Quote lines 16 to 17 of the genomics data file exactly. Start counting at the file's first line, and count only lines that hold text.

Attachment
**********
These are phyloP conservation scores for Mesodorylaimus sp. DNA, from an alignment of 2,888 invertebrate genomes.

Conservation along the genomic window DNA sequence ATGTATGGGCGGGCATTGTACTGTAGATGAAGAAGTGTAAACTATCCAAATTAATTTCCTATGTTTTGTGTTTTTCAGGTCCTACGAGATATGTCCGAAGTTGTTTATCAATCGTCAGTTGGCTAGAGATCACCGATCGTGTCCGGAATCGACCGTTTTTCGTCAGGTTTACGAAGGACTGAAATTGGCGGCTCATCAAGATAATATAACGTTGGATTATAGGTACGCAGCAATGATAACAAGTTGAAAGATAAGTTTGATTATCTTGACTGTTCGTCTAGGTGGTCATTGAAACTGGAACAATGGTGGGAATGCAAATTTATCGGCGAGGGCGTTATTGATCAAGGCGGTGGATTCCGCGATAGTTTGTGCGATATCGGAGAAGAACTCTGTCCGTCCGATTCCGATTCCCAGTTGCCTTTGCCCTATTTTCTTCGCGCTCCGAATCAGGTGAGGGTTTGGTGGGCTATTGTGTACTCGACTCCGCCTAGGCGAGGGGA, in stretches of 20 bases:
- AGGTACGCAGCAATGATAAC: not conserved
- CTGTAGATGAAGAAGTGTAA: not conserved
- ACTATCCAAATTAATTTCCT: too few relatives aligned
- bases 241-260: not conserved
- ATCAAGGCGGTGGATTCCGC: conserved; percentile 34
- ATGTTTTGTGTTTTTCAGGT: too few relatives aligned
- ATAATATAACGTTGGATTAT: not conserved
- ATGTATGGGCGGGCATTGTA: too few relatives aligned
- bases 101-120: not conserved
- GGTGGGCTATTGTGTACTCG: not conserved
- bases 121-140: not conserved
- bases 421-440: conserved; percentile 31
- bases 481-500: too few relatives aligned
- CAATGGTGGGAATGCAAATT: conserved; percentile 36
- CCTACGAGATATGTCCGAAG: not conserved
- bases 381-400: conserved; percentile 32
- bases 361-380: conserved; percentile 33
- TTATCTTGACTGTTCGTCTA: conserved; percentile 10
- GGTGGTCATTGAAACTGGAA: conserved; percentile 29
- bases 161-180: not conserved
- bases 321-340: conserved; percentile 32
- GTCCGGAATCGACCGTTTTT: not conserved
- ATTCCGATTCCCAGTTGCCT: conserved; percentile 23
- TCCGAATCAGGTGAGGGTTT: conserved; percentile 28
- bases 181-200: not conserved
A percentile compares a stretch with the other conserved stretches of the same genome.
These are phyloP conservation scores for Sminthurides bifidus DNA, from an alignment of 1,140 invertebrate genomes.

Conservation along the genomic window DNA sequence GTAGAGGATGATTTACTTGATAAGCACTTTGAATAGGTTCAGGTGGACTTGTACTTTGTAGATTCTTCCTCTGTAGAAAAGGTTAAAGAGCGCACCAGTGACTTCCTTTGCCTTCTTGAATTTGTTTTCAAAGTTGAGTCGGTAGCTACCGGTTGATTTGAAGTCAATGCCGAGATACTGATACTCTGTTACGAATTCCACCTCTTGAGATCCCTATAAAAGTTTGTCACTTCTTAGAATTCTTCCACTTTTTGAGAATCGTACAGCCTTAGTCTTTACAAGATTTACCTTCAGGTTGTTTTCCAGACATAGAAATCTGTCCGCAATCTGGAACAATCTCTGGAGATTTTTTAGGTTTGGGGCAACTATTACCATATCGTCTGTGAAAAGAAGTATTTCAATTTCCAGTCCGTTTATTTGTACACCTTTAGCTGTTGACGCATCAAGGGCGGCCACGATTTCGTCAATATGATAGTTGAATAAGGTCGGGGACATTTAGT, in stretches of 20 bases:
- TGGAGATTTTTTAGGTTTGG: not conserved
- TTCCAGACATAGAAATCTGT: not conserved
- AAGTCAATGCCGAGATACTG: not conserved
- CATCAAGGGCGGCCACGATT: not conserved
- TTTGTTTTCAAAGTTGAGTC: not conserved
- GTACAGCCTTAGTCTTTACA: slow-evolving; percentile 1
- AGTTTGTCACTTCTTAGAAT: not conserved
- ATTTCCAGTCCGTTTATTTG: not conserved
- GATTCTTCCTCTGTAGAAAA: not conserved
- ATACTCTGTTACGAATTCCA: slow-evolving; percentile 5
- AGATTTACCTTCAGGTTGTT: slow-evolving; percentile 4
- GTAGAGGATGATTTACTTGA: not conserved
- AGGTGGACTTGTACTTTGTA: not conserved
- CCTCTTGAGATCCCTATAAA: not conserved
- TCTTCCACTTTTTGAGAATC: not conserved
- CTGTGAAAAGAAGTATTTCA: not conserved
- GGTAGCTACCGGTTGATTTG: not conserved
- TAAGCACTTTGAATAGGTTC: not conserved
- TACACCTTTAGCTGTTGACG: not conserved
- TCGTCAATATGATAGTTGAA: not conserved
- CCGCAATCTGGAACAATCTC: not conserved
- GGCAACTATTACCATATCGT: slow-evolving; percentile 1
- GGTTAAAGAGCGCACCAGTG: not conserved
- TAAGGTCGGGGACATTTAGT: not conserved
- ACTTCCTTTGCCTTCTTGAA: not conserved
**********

- CAATGGTGGGAATGCAAATT: conserved; percentile 36
- CCTACGAGATATGTCCGAAG: not conserved